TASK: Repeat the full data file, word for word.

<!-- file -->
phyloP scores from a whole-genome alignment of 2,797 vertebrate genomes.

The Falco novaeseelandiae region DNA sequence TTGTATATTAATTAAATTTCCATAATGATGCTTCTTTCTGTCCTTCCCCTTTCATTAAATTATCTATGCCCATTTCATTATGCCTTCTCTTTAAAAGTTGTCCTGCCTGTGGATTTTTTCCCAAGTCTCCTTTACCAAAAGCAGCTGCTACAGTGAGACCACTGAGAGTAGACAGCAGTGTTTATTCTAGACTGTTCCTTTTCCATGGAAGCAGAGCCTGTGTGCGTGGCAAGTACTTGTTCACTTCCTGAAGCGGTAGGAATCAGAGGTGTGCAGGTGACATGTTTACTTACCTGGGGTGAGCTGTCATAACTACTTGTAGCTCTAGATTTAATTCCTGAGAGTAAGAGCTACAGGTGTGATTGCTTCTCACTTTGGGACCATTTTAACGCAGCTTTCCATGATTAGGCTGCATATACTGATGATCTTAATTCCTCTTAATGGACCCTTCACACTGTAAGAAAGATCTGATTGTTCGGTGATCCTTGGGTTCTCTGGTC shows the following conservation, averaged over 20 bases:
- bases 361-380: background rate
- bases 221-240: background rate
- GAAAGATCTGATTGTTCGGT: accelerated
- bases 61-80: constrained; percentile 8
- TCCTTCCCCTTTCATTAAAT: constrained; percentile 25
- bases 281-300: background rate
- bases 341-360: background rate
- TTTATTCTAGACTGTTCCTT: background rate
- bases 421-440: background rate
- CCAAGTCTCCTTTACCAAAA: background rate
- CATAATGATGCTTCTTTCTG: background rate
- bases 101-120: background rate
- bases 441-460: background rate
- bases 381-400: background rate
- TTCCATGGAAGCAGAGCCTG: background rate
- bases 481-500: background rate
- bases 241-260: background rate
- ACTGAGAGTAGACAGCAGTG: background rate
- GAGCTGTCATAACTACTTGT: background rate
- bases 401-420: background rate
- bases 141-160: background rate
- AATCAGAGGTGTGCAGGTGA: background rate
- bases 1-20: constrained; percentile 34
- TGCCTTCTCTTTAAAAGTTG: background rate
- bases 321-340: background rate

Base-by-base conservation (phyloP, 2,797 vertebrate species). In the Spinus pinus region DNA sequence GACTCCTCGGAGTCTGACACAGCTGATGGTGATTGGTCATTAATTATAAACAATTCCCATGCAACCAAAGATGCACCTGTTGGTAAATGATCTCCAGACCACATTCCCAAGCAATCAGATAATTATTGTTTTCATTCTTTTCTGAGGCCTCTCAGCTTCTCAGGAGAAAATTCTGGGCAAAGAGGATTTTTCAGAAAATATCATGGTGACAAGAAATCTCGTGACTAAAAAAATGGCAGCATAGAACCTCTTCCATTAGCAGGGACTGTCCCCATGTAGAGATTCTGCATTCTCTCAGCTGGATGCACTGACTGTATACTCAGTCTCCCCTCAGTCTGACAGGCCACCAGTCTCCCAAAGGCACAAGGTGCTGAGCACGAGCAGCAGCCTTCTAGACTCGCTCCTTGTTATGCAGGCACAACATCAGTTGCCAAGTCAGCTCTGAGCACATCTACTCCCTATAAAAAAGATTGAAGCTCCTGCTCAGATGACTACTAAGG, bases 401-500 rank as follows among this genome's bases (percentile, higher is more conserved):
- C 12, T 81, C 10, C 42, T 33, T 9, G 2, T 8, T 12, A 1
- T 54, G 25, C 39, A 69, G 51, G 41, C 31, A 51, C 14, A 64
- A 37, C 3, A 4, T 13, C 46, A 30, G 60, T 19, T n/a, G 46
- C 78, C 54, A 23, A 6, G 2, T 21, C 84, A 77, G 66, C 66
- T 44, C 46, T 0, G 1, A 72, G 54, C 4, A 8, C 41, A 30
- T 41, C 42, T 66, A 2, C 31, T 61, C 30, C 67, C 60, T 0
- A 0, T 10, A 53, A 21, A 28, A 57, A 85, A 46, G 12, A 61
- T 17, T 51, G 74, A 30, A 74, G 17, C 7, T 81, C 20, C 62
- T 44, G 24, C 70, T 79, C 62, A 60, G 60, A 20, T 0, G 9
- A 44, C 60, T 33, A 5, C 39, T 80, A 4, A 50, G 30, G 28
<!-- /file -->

phyloP scores from a whole-genome alignment of 2,797 vertebrate genomes.

The Falco novaeseelandiae region DNA sequence TTGTATATTAATTAAATTTCCATAATGATGCTTCTTTCTGTCCTTCCCCTTTCATTAAATTATCTATGCCCATTTCATTATGCCTTCTCTTTAAAAGTTGTCCTGCCTGTGGATTTTTTCCCAAGTCTCCTTTACCAAAAGCAGCTGCTACAGTGAGACCACTGAGAGTAGACAGCAGTGTTTATTCTAGACTGTTCCTTTTCCATGGAAGCAGAGCCTGTGTGCGTGGCAAGTACTTGTTCACTTCCTGAAGCGGTAGGAATCAGAGGTGTGCAGGTGACATGTTTACTTACCTGGGGTGAGCTGTCATAACTACTTGTAGCTCTAGATTTAATTCCTGAGAGTAAGAGCTACAGGTGTGATTGCTTCTCACTTTGGGACCATTTTAACGCAGCTTTCCATGATTAGGCTGCATATACTGATGATCTTAATTCCTCTTAATGGACCCTTCACACTGTAAGAAAGATCTGATTGTTCGGTGATCCTTGGGTTCTCTGGTC shows the following conservation, averaged over 20 bases:
- bases 361-380: background rate
- bases 221-240: background rate
- GAAAGATCTGATTGTTCGGT: accelerated
- bases 61-80: constrained; percentile 8
- TCCTTCCCCTTTCATTAAAT: constrained; percentile 25
- bases 281-300: background rate
- bases 341-360: background rate
- TTTATTCTAGACTGTTCCTT: background rate
- bases 421-440: background rate
- CCAAGTCTCCTTTACCAAAA: background rate
- CATAATGATGCTTCTTTCTG: background rate
- bases 101-120: background rate
- bases 441-460: background rate
- bases 381-400: background rate
- TTCCATGGAAGCAGAGCCTG: background rate
- bases 481-500: background rate
- bases 241-260: background rate
- ACTGAGAGTAGACAGCAGTG: background rate
- GAGCTGTCATAACTACTTGT: background rate
- bases 401-420: background rate
- bases 141-160: background rate
- AATCAGAGGTGTGCAGGTGA: background rate
- bases 1-20: constrained; percentile 34
- TGCCTTCTCTTTAAAAGTTG: background rate
- bases 321-340: background rate

Base-by-base conservation (phyloP, 2,797 vertebrate species). In the Spinus pinus region DNA sequence GACTCCTCGGAGTCTGACACAGCTGATGGTGATTGGTCATTAATTATAAACAATTCCCATGCAACCAAAGATGCACCTGTTGGTAAATGATCTCCAGACCACATTCCCAAGCAATCAGATAATTATTGTTTTCATTCTTTTCTGAGGCCTCTCAGCTTCTCAGGAGAAAATTCTGGGCAAAGAGGATTTTTCAGAAAATATCATGGTGACAAGAAATCTCGTGACTAAAAAAATGGCAGCATAGAACCTCTTCCATTAGCAGGGACTGTCCCCATGTAGAGATTCTGCATTCTCTCAGCTGGATGCACTGACTGTATACTCAGTCTCCCCTCAGTCTGACAGGCCACCAGTCTCCCAAAGGCACAAGGTGCTGAGCACGAGCAGCAGCCTTCTAGACTCGCTCCTTGTTATGCAGGCACAACATCAGTTGCCAAGTCAGCTCTGAGCACATCTACTCCCTATAAAAAAGATTGAAGCTCCTGCTCAGATGACTACTAAGG, bases 401-500 rank as follows among this genome's bases (percentile, higher is more conserved):
- C 12, T 81, C 10, C 42, T 33, T 9, G 2, T 8, T 12, A 1
- T 54, G 25, C 39, A 69, G 51, G 41, C 31, A 51, C 14, A 64
- A 37, C 3, A 4, T 13, C 46, A 30, G 60, T 19, T n/a, G 46
- C 78, C 54, A 23, A 6, G 2, T 21, C 84, A 77, G 66, C 66
- T 44, C 46, T 0, G 1, A 72, G 54, C 4, A 8, C 41, A 30
- T 41, C 42, T 66, A 2, C 31, T 61, C 30, C 67, C 60, T 0
- A 0, T 10, A 53, A 21, A 28, A 57, A 85, A 46, G 12, A 61
- T 17, T 51, G 74, A 30, A 74, G 17, C 7, T 81, C 20, C 62
- T 44, G 24, C 70, T 79, C 62, A 60, G 60, A 20, T 0, G 9
- A 44, C 60, T 33, A 5, C 39, T 80, A 4, A 50, G 30, G 28